Sources of Lead

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What you need to know

​Lead is a toxic metal that is found in many products. Lead-based paint and lead dust is the most common source of lead. However, there are many other sources of lead in the environment. 

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    Lead in Paint

    Lead-based paint is a common source of lead contamination in Nebraska. Lead paint was widely used in homes up until the 1950s and was not banned for residential use until 1978. Lead paint is still found in many older homes today.

    Lead paint in poor condition contaminates the home as it falls apart or deteriorates. Lead paint chips and lead dust are created when there is:

    • Chipping, cracking, or deteriorated lead-based paint
    • Abrasion, scraping, or friction of lead-based paint
    • Disturbance of lead-based paint during maintenance, renovation, or remodeling

    If your home was built before 1978, you should assume that painted surfaces contain lead unless testing shows otherwise. Lead paint in good shape generally should not be removed, but chipping or cracking lead paint should be addressed. For more information on safe lead-based paint practices, see Homeowner and Renter Information.  

    Lead in Dust

    Lead can contaminate household dust when lead-based paint is deteriorated or disturbed. Lead dust can collect in windowsills, troughs, floors, carpets, furniture, and ventilation filters. It can also get on children's hands, toys, bottles and pacifier. Frequent house cleaning and hand washing can help prevent children from swallowing or breathing in lead dust.

    Lead in Soil

    The soil around a house, garage or fence could be contaminated by lead paint or industrial pollution. If a home has been sandblasted or pressure washed, the contamination could extend further out. Certain communities in Omaha are located in an EPA Superfund site because lead has contaminated several residential yards. For more information about soil contamination in Omaha and the EPA superfund site:

    Lead at Work and Hobbies

    Workers can bring lead home with them from their workplace. This is called 'take home lead' and it can contaminate a child's environment. Adults exposed to lead on the job can also be lead poisoned. Workers should take extra precautions if they work in any of these jobs or worksites involving lead:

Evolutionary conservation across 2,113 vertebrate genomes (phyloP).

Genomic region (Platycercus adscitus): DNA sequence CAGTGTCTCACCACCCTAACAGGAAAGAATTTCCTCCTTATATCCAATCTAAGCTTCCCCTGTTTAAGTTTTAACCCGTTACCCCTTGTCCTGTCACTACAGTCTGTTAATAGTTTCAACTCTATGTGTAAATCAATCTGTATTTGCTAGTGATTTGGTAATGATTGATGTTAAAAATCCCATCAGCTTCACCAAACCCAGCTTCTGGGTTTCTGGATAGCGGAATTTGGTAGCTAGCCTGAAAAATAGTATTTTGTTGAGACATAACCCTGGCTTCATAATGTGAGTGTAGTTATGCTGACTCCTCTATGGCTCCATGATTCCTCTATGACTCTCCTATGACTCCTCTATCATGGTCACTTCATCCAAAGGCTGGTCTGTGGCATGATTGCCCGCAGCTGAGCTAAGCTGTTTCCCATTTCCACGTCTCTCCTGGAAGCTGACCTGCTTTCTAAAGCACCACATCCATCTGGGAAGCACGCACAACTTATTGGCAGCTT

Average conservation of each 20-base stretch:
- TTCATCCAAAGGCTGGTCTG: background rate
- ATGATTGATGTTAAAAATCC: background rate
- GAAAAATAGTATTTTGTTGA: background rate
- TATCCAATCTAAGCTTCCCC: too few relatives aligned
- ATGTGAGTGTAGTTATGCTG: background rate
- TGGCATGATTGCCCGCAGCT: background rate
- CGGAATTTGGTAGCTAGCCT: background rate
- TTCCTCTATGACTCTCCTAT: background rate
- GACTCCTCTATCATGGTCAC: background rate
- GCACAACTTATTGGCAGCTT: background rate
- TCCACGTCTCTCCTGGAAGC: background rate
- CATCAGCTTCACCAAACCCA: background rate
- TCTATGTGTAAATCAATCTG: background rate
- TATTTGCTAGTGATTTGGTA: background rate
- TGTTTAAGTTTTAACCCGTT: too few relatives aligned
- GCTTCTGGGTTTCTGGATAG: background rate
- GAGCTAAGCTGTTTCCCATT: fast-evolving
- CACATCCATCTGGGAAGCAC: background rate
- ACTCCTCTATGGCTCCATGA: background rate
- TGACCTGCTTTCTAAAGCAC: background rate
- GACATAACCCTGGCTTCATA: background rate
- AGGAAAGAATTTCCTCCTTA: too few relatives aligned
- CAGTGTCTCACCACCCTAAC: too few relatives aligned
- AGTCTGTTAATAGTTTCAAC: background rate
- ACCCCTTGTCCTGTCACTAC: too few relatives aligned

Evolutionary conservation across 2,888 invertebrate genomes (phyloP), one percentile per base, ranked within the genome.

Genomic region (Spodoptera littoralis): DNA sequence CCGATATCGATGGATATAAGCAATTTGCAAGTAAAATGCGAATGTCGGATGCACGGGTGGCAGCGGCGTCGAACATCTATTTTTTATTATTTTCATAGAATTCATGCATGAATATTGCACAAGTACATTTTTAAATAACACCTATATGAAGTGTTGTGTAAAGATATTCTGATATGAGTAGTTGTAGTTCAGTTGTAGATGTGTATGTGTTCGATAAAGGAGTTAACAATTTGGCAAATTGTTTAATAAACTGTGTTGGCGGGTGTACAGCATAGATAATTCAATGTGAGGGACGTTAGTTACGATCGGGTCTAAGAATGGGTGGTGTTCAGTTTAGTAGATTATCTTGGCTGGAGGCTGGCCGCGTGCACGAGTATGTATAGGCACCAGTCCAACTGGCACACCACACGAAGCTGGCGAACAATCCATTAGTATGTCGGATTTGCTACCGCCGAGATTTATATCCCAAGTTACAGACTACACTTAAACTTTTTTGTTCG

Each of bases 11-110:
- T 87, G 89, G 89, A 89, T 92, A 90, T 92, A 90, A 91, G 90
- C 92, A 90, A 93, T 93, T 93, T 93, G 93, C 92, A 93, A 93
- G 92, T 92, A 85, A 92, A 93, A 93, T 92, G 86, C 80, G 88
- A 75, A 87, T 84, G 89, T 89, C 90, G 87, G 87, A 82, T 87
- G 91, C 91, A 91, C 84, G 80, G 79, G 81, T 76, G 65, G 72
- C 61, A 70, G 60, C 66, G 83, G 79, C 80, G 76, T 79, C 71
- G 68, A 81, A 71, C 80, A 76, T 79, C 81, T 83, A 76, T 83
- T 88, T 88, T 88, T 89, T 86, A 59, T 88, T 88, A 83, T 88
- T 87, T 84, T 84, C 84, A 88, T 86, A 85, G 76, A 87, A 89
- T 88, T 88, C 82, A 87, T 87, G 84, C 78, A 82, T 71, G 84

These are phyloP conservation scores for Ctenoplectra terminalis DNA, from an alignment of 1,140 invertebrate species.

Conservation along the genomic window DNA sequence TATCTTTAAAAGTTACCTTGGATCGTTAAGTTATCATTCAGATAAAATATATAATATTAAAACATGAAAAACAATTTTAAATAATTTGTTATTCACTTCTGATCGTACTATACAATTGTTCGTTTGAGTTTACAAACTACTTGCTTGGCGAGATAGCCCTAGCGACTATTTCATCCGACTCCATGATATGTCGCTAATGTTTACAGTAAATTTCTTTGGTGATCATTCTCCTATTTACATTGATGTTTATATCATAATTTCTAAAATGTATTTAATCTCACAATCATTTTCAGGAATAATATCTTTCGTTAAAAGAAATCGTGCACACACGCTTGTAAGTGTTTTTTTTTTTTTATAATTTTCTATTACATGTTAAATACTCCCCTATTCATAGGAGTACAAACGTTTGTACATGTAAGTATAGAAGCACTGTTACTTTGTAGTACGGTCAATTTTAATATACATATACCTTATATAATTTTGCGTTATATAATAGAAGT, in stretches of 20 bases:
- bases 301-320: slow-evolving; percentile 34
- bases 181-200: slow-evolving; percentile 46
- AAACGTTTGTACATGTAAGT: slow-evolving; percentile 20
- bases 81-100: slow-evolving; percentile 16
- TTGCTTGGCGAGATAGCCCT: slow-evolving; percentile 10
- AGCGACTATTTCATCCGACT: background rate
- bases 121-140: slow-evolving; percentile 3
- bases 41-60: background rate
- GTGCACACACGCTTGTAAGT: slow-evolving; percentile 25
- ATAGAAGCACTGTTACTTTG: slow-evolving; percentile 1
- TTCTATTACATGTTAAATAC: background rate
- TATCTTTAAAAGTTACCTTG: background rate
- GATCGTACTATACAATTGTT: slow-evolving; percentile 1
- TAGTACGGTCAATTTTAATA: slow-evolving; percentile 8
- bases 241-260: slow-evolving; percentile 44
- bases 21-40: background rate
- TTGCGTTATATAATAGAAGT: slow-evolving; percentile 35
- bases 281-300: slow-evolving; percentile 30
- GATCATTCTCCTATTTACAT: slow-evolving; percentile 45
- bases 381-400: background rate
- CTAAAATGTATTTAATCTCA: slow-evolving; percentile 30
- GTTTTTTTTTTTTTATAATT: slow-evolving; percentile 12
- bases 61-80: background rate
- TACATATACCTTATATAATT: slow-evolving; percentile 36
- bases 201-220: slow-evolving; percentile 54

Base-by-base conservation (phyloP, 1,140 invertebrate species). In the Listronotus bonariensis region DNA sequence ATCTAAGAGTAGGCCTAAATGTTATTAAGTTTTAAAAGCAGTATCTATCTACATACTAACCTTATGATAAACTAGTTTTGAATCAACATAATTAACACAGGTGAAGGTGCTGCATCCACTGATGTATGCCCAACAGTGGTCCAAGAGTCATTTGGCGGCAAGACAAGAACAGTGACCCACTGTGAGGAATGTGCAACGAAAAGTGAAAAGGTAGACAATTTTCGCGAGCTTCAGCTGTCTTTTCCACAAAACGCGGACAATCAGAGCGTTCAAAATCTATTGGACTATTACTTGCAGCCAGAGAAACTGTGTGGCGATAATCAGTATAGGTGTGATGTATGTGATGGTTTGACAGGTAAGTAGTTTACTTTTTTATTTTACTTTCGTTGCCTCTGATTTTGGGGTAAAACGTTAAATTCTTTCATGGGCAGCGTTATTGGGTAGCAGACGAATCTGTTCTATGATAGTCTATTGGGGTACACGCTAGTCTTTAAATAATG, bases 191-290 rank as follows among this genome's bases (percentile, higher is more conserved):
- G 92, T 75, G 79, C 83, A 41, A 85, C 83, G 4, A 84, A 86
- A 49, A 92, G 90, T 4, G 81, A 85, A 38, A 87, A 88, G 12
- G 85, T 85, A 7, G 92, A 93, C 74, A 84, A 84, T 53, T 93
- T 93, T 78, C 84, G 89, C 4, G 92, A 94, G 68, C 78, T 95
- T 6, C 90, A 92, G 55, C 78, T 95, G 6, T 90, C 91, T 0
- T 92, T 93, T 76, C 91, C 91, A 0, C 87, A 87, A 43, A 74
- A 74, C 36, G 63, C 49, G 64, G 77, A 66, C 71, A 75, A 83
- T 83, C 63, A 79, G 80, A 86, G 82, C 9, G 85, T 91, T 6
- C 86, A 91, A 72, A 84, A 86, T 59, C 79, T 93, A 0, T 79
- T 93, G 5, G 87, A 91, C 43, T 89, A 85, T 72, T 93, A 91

• Contractors who renovate or repair homes or buildings built before 1978
    • Workers who sand, scrape or blast lead-based paint
    • Recyclers of metal, electronics, and batteries
    • Manufacturers of bullets, ceramics, electronics and jewelry
    • Demolition workers who work on old structures or who use cutting torches
    • Firing range workers, gunsmiths or police officers 
    • Construction workers
    • Foundries and scrap metal operations
    • Lead smelters
    • Bridge construction and repair
    • Steel workers

    Some hobbies that could introduce lead to the home include those that work with: 

    • Stained glass
    • Fishing sinkers
    • Computer electronics
    • Automotive repair
    • Reloading bullets

    See Adult Lead Exposures page for more information on preventing occupational exposures and take home lead.

    Lead in Folk and Traditional Medicines

    Lead has been found in some traditional and folk remedies from other counties. Lead can be found in powders and tablets given for arthritis, infertility, upset stomach, menstrual cramps, colic and other illnesses. 

    Health remedies from Asia that could contain lead include Daw Tway, Paylooah, Bali goli, and kandu. Health remedies used in Hispanic cultures that can contain lead include Azarcon, Alarcon, Greta, Rueda, Maria Luisa, and Albayalde.

    Lead in Spices

    Some spices bought in or sent from South Asia and the country of Georgia can contain high levels of lead. Some of these spices include curry, turmeric, masala, and chili powder. Spices purchased abroad are more likely to have high lead levels than similar products sold in the United States. To reduce the risk of lead exposure, buy your spices locally.

    Lead in Glazed Pottery and Ceramics

    Lead can be present in some antique or imported glazed ceramics, pottery, and dishware. Avoid using imported pottery, dishware, and ceramics for storing or cooking food and drinks if you don't know if it contains lead. Some imported pottery labeled lead-free may still contain lead.

    Lead in Drinking Water

    Measures taken during the last two decades have greatly reduced exposures to lead in drinking water. However, lead can still be found in some older homes in interior water pipes, solder, or pipes connecting a house to the main water pipe in the street. The only way to know whether your tap water contains lead is to have it tested. 

    Lead in Toys, Jewelry, and Recalled Products

    Toys made in other countries and older painted toys passed down through generations are more likely to contain lead paint. Other items that can contain lead include keys, children's jewelry, some imported plastic mini-blinds, and other imported products. The Consumer Product Safety Commission issues recalls for products that contain lead.

    Lead in Candy

    Lead has been found in some candy imported from Mexico, especially those made with tamarind or chili powder. For more information, see CDC's Lead in Candy Page.